WWZ Video Blog: Child-Rearing in the Middle East

I believe the children are our future.  Teach them well and let them lead the way.  I just made that up.  Sounds good, right?  Even though they’re dumb and crap their pants, trust me, it won’t always be that way.  Kids are going places; you heard it here first.

So when fellow Hahafuch team member Molly asked me to babysit her one-year old Ami for an hour yesterday, how could I say no?  Besides, kids are easy.  What’s there to know?  Before he arrived, I made sure to assemble some things to keep him entertained:  The game Risk, hard candies, and a popular movie from my youth.

I know what you’re thinking:  how’s a kid going to locate the Ukraine?  

Around 1 PM, I made my way down to the gan to pick him up.  Before I had even gotten a sentence out as to who I was or whom I was picking up, the ganenet (kindergarten teacher) was handing over the kid.  Holy onesie, that would never happen in America.  I haven’t picked up somebody else’s child from school in a while so I’m not sure about the current requirements.  Aside from the rectal exam, do you need to provide the past 5 or 10 places of residence?  (Ech omrim “onesie”?)

Back when I was a psychology major at the University of Texas, I learned attachment theory in my Developmental Psych class.  While I can’t recall at what age this behavior kicks in, I seriously hope it’s after age one.  This kid would have willingly attached himself to Hans Gruber from “Die Hard.”  I picked him up and in no way at all was he the least bit disturbed that a strange man was scurrying down Ein Gedi Street with him.  I had neither a stroller or a baby Bjorn, you know, because the odds of an adult male who can’t figure out a remote control in 2011 probably has a better chance of shoving 84 chocolate falafel balls up his nose whole than figuring out how to put on a baby Bjorn.  (And, by the way, where’s the gold standard for chocolate falafel these days?  I’ve always been a Melech HaChocolate HaFalafel guy myself but ever since they started charging for sprinkles, I’ve been ready to find something new.)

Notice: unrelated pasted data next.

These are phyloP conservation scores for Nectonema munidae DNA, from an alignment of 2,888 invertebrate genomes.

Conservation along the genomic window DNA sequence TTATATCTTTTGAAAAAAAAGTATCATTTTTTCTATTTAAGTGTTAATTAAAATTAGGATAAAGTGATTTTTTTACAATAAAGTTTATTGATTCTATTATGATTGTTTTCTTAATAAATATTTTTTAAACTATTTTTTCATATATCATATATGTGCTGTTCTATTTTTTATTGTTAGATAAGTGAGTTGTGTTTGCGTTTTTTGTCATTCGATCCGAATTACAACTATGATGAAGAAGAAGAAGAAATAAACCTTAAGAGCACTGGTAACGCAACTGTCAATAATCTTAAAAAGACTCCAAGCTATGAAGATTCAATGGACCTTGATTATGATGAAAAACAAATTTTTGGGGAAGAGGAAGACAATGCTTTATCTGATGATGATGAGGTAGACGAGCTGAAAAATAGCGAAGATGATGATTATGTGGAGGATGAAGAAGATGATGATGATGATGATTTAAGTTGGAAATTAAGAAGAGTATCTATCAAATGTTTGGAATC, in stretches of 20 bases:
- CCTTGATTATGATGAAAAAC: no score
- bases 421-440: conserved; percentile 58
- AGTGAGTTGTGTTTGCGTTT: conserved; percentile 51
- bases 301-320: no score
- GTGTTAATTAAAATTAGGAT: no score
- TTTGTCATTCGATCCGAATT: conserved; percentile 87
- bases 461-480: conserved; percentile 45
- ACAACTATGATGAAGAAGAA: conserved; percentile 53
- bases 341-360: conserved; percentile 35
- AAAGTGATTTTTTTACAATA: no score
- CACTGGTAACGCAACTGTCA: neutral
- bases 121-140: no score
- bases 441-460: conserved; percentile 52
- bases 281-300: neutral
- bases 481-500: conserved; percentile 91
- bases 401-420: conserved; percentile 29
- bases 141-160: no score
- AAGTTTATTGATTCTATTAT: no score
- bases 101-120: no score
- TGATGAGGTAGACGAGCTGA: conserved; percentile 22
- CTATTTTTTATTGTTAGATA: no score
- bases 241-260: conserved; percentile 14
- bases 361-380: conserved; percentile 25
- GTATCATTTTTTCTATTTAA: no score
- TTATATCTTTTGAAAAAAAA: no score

Forget what the kid thought, what about the neighbors?  Yeah, that didn’t look sketchy.  A bearded man wearing a black jacket and a black wool hat, hurrying down the street holding a baby.  “Nothing to see here, folks, move it right along.  Just fleeing the baby factory in Talpiot….”

And holy dirty diapers, Batman, who needs the gym?  That was bleeping exhausting after two blocks.  It’s not every day that I take a leisurely walk while holding a person.  At the gym, at least you can put the weight down.

Back at the ranch, it went pretty smoothly, thanks to his toys and sunny disposition.  Animal sounds, toys, and staring at the light fixtures.  Question for next time though:  when putting Jim Beam in a sippy cup, is it best served with ice or not?   I’m joking, I’m joking, I let him drink straight from my glass.  Apparently, I’m not the only one who thought it a good idea.  When I suggested on Facebook that I give him some coffee, one commenter responded:

No coffee, the caffeine will just wind him up and you will have to play with him! You are much better off with scotch. Then he will nap and you can stay on Facebook.

Did snark and sarcasm exist before our generation?  Why do I think parents didn’t make these jokes 30 years ago?  Maybe I’m wrong.

We spent most of our time watching various Youtube videos.  I’ll just let you see it for yourself.

Great show, right?  If you missed it, here’s my review of everybody’s favorite TV show, “Tomorrow’s Pioneers”.

A few other thoughts:

  • The best thing about stealing bamba from a one-year old?  He can’t tell anybody.
  • I reprogrammed his squeeze-y doll to play Poison.  Can you say “nothin’ but a good time”, little boy?
  • Uh oh….does anyone know how to get a tattoo off a baby?
If anybody needs a babysitter, you know where to find me.  Our phone lines are open.

There are no comments

Join the Conversation

Your email address will not be published. Required fields are marked *

  
Please enter an e-mail address

This site uses Akismet to reduce spam. Learn how your comment data is processed.